Radio: Damon's thigh - that's radio

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The Independent Culture
ON THE late-night music and chat show, The Jamesons (R2), former News of the World editor Derek Jameson and his wife Ellen were discussing the outrageous good fortune of the mil- lionaire who'd won the Lottery:

Derek: What a rascal!

Ellen: By the way, you can talk. We both won the Lottery this week.

Derek: We did. Ten pounds each!

Ellen: Well, it pays for this week's go, doesn't it?

Derek: Better than a kick you know where.

Ellen: That's right. Let's have some music. "This Old Heart of Mine", the Isley Brothers.

It's a very civilised marriage, the Jamesons have: they don't interrupt, they tell each other things they both know. But it's unnerving for Derek. Whenever he shares some of his philosophy of life, Ellen says, that's right, let's have some Tammy Wynette.

Some DJs send you to sleep, others wake you up. On Friday morning Chris Evans (R1) was doing a telephone interview with Damon from Blur. On 14 August Blur release their latest single. On the same day, Oasis release their latest single too. One of these songs will go to No 1. Damon was speaking from a hotel room in Liverpool. He'd been on the ale and got back at three in the morning. Evans was all chirp, Damon was all grog. Evans asked him what he thought of Oasis's "Roll With It"?

Damon (on phone): Do you know, I haven't heard it.

Chris: Haven't you!?! Let's get it! Let's get it! Let's play it next! I'll play it to you now!

In studio: rummage, rummage.

Damon: I've got no clothes on.

In studio: drawers open and close.

Chris: We don't need to know that, Damon. It's too much information.

Damon: I'm naked in my bed.

Chris: Would you like to slap your thigh to prove that?

Damon: Yeah.

Down the phone: sound of hand slapping thigh. In studio: cheers from Chris and the production team. Chris gets hold of the record.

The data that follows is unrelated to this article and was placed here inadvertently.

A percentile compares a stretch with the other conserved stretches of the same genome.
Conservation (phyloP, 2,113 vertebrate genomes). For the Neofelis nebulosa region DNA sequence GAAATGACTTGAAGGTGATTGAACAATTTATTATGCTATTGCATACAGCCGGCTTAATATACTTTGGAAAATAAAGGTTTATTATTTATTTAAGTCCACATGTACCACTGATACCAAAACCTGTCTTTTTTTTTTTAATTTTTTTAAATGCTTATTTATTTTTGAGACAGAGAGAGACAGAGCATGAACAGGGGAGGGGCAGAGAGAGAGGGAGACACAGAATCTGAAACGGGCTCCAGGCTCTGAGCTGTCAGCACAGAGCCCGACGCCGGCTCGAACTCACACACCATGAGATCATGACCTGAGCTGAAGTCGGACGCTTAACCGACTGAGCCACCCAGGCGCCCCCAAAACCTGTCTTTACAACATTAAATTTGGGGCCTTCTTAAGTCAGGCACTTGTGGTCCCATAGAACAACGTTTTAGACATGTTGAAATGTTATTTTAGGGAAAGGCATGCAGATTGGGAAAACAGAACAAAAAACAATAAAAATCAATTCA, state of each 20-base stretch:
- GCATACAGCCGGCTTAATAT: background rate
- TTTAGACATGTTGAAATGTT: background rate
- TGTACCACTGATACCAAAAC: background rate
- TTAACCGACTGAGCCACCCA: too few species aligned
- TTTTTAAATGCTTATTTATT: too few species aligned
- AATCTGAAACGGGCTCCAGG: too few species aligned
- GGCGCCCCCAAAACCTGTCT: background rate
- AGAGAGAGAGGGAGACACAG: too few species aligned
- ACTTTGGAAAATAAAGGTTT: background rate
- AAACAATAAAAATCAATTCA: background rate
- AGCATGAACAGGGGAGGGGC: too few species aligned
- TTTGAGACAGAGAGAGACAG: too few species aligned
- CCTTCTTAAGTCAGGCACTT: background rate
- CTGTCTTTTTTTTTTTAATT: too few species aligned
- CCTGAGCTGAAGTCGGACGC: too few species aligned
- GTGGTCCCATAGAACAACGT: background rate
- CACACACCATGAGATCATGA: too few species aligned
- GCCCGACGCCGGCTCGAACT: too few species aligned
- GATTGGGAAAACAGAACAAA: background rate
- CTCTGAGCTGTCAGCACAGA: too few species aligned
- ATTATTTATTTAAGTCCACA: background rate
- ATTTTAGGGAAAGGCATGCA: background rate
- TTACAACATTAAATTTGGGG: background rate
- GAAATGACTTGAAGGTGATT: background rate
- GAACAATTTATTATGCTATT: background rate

Chris: Stay on the phone. Listen to it. Tell us what you think.

He plays "Roll With It".

Chris (over music): You still there?

Damon is still there, singing along to "Roll With It" by singing the not completely dissimilar "Rockin' All Over The World" by Status Quo.

Damon: "And I like it, I like it, I like it, I like it ... who-o-o-oaho!"

Everyone in the BBC studio, joining in with Damon: "And I like it, I like it. I like it. Here we go-oh, Rockin' All Over the World."

Chris (to Damon, mindful of lawyers): You weren't suggesting anything there by any chance, were you?

Evans has been presenting the breakfast slot (6.30-9am) for three months. Hiring Evans was R1 controller Matthew Bannister's expensive gamble to win back listeners. On Friday the listening figures for the last quarter will be announced. If R1 hasn't increased its audience share then there is only the public to blame. Evans has an unbeatable sense of his job. So often radio could be rehashed print journalism. But as the excerpt shows, Evans is hard to transcribe. He deals in sound effects (the rummage, rummage; getting Damon to slap his thigh), seizes on openings (the fact that Damon hadn't heard his rivals' record) and creates a moment where none had existed. It was pure radio, unfolding before our ears.

In the summer of 1914 Robert Graves was 19 and Siegfried Sassoon was 28. They met when they both joined the Royal Welch Fusiliers, and their intense friendship was charted in Casualties of War (R4), the second in the series Artists and Admirers. Writers in wartime seem to be the only people who are going to get something out of it other than a bullet or a medal. Copy. "I rather want to see the summer out," wrote Sassoon in his diary, "and get the experience of the big battle."

It's always hard to listen to the letters and poems of the First World War poets without thinking of the people who utter the words: actors with wavy hair and loose-fitting cardigans, who lean in too close to the microphones. First there's war, then there's poetry about war, then there's beautifully read poetry about war. Instead of rifle fire and the squelch of mud, you hear sculptured consonants, whispered urgency and elegantly dying falls. Far better to sing along to Status Quo. It's refined programmes about First World War poets, and husbands and wives holding scripted conversations about the Lottery, that keep Chris Evans in business.

Sue Gaisford is on holiday.

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